Here’s a remarkable story from Paul, of significant pain and resilience. **WARNING** the blog briefly references instances of extreme violence. If this is likely to trigger your own PTSD symptoms, then please consider reading this when you feel safe and able to manage this effectively.

The Cold Cure for Depression

If I told you that within 10 minutes I could cure your anxiety and depression I would imagine you’d tell me to go and ‘jump in a lake’ right?

Anxiety and depression can come from many sources, here is my own unique road to pain: Continue reading

Bipolar In The Family

Bipolar-Disorder-mood

Day 18 of my 40 Day Blog Challenge. Yesterday, we heard a courageous story of what it was like to grow up in a household with someone battling alcoholism. Today, Penny has shared her story of growing up in a household with a parent suffering from Bipolar. It’s a frank and highly personal story which truly highlights the impact of living with mental health, and the dire need for the right kind of support.  Continue reading

Living with an addict

alcoholic familyDay 17 of my 40 Day Blog Challenge. Addiction features quite a bit on my blog as it’s something I feel passionately about and forms the best part of my day to day work. Today, Felicity shares her painful story of what it meant to grow up in a home with someone battling alcoholism. This is a truly moving story, and I applaud Felicity for being kind enough and brave enough to share it with us. Continue reading

Shame

women-internet-pornograph-007

Day 16 of my 40 Day Blog Challenge. Here’s a challenging blog about how pornography can really impact on our mental wellbeing. Thank you so much Ginny for sharing this story so courageously.

Shame

The dictionary definition of shame: “the painful feeling arising from the consciousness of something dishonourable, improper, ridiculous etc. done by oneself or another”.

Shame is so much more than this dictionary definition.  Continue reading

Pause for thought 


Day 15 of my 40 Day Blog challenge. So I’m two weeks into the challenge, although I should really say we are two weeks in. I have been blown away by the number of people who have already contributed to this blog and what started out as quite a naive idea for Lent, is beginning to take on a life of its own.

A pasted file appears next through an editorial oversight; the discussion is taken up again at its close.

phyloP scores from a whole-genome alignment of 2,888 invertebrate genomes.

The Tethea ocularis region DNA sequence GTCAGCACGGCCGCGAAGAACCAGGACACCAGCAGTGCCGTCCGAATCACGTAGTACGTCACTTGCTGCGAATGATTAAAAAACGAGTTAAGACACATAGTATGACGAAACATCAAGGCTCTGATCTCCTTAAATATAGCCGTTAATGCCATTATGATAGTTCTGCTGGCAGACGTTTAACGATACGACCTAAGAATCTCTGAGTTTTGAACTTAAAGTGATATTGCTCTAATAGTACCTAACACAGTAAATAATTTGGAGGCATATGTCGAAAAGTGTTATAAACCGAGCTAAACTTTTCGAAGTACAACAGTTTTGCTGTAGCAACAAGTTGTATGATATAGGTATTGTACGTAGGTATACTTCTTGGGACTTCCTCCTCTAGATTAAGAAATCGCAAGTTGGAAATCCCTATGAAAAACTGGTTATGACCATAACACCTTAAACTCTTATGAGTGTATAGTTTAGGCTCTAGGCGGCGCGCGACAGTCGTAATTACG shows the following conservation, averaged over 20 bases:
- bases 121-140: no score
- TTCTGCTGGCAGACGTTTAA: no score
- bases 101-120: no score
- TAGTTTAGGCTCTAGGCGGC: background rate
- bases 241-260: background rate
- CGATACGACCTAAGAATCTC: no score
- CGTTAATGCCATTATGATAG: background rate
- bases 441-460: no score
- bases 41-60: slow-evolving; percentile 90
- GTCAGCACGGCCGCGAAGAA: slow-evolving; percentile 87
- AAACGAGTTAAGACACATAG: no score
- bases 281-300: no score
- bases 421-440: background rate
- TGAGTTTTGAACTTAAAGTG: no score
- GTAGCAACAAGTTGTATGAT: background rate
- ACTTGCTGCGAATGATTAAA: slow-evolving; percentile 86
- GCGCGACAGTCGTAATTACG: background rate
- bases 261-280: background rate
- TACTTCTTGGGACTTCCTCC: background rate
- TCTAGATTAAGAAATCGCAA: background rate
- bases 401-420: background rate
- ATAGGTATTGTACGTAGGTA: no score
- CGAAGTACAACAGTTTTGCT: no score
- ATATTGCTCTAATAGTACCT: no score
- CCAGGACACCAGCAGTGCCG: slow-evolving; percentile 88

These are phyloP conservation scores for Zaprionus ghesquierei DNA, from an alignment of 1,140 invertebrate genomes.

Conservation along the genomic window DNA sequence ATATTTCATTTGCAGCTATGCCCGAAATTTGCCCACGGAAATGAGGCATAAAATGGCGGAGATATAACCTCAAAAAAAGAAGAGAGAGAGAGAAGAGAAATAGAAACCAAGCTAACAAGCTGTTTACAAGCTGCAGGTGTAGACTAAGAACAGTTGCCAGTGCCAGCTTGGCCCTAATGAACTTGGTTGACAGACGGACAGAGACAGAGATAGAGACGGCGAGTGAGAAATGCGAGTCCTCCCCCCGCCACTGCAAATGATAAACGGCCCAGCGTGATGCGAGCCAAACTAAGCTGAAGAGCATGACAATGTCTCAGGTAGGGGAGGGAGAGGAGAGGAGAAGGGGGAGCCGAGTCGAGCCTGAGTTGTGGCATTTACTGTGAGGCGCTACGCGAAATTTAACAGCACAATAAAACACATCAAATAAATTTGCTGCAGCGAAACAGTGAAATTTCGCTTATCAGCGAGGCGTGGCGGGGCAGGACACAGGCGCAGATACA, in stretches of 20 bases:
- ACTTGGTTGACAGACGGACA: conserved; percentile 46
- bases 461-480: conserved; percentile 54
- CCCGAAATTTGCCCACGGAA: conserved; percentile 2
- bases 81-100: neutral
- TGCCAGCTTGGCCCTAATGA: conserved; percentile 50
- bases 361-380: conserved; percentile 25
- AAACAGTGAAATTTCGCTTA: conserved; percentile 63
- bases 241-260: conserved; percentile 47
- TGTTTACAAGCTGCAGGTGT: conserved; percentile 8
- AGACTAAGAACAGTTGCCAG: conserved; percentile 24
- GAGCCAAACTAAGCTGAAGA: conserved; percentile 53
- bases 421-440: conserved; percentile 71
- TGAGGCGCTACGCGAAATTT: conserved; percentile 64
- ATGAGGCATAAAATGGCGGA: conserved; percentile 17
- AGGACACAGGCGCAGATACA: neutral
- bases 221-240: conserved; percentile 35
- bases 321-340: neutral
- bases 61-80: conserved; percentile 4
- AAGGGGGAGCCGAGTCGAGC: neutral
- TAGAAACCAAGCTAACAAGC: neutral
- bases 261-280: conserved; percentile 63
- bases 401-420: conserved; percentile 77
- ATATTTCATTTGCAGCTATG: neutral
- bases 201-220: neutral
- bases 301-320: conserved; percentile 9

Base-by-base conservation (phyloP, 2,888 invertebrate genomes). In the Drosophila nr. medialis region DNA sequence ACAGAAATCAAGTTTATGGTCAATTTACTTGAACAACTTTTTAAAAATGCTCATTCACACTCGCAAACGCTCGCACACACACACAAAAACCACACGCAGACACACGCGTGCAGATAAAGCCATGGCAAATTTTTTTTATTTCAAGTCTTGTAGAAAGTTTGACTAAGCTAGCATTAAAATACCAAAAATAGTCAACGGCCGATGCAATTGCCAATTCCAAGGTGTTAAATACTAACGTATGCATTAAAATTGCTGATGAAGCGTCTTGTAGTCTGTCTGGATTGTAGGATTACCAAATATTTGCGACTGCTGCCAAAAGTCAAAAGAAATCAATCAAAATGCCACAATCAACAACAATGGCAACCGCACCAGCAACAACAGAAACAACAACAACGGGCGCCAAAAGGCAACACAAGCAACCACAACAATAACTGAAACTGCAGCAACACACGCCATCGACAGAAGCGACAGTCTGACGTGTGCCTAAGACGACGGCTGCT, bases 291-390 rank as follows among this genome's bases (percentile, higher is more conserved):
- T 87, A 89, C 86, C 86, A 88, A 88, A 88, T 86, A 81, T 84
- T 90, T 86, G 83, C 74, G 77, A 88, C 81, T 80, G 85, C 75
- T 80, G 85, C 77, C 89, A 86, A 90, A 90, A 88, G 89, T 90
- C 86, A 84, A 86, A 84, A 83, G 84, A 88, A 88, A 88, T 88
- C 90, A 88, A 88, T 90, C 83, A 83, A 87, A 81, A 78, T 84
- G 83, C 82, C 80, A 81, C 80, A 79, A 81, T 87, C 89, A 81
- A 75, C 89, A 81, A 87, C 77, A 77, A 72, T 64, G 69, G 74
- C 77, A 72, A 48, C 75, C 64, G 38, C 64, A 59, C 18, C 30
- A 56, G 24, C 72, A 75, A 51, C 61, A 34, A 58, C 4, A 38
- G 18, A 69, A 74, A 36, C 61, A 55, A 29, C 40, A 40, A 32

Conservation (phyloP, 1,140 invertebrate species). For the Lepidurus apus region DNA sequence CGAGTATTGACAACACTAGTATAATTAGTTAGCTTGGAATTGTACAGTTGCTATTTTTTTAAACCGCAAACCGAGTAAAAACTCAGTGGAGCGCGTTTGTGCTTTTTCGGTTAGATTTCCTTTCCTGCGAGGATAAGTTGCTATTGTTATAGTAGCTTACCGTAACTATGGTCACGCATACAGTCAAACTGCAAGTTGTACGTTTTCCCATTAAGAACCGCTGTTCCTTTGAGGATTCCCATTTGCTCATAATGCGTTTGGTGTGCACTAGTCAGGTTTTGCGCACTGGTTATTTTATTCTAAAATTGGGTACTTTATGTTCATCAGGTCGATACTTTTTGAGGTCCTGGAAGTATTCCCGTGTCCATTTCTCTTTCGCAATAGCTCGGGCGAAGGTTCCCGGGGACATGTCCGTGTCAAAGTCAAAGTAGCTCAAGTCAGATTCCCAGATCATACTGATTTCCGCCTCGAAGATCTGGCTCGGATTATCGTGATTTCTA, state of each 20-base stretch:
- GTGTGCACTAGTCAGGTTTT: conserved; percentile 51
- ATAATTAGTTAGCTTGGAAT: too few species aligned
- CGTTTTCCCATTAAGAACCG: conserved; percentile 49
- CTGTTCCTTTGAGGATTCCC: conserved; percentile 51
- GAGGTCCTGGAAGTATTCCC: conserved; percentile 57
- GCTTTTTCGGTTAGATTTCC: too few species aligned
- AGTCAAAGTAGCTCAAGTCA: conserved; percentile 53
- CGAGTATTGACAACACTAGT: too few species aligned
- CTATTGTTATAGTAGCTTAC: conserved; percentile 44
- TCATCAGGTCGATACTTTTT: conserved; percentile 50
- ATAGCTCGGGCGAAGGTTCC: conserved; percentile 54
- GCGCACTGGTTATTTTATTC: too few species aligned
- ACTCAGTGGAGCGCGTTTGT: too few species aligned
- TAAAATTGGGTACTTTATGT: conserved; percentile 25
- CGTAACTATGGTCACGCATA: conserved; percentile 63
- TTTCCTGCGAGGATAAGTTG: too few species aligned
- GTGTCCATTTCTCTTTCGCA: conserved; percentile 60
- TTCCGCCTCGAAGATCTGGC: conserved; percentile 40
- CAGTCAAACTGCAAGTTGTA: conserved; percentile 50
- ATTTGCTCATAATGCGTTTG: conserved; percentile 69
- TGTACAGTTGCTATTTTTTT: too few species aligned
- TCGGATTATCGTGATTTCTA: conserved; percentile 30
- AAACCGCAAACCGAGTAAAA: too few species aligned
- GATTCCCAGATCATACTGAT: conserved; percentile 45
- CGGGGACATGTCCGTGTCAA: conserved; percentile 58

So today I thought I’d pause for thought. We’ve heard a number of stories, most from people I know, and most I wasn’t aware of. 

And that’s the point isn’t it. Most of the time we soldier on, suffer in relative silence and can feel so alone. 

We often hear about the statistic that 1 in 4 of us will suffer some kind of mental health issue. Personally I believe this is more likely the number of people who end up gaining treatment/support for their mental health. The truth is, our mental wellness is very fluid, and even the most resilient of us can suffer poorer spells of mental wellbeing. 

I liken it to having a cold, but mentally. For whatever reason, be it life events, trauma, biology, most of us will experience seasons in our life where we struggle to connect with our sense of self we are so used to. And this can be a really challenging time. 

Some of us will suffer severe and enduring mental health issues such as schizophrenia, personality disorders (an awful way to label an illness), bi-polar etc. I imagine most of us think of these types of illnesses when we talk about mental health. Yet others of us, if not most of us, will go through seasons of varying mental health, and it seems that we still don’t have much of a language to be able to talk about this. 

I am thrilled that through this blog, numbers of people have been able to talk about some difficult issues. Today I’d encourage us to think about our own mental health, to consider those times in our life when we have struggled and also to think about what helped to get you through, how did you get support, what helped things to change?

It is so important that we know the kind of support we need when we are struggling, and it helps us to know this in advance. 

I’m really looking forward to hearing more of your stories, please do get in touch if you’d like to contribute.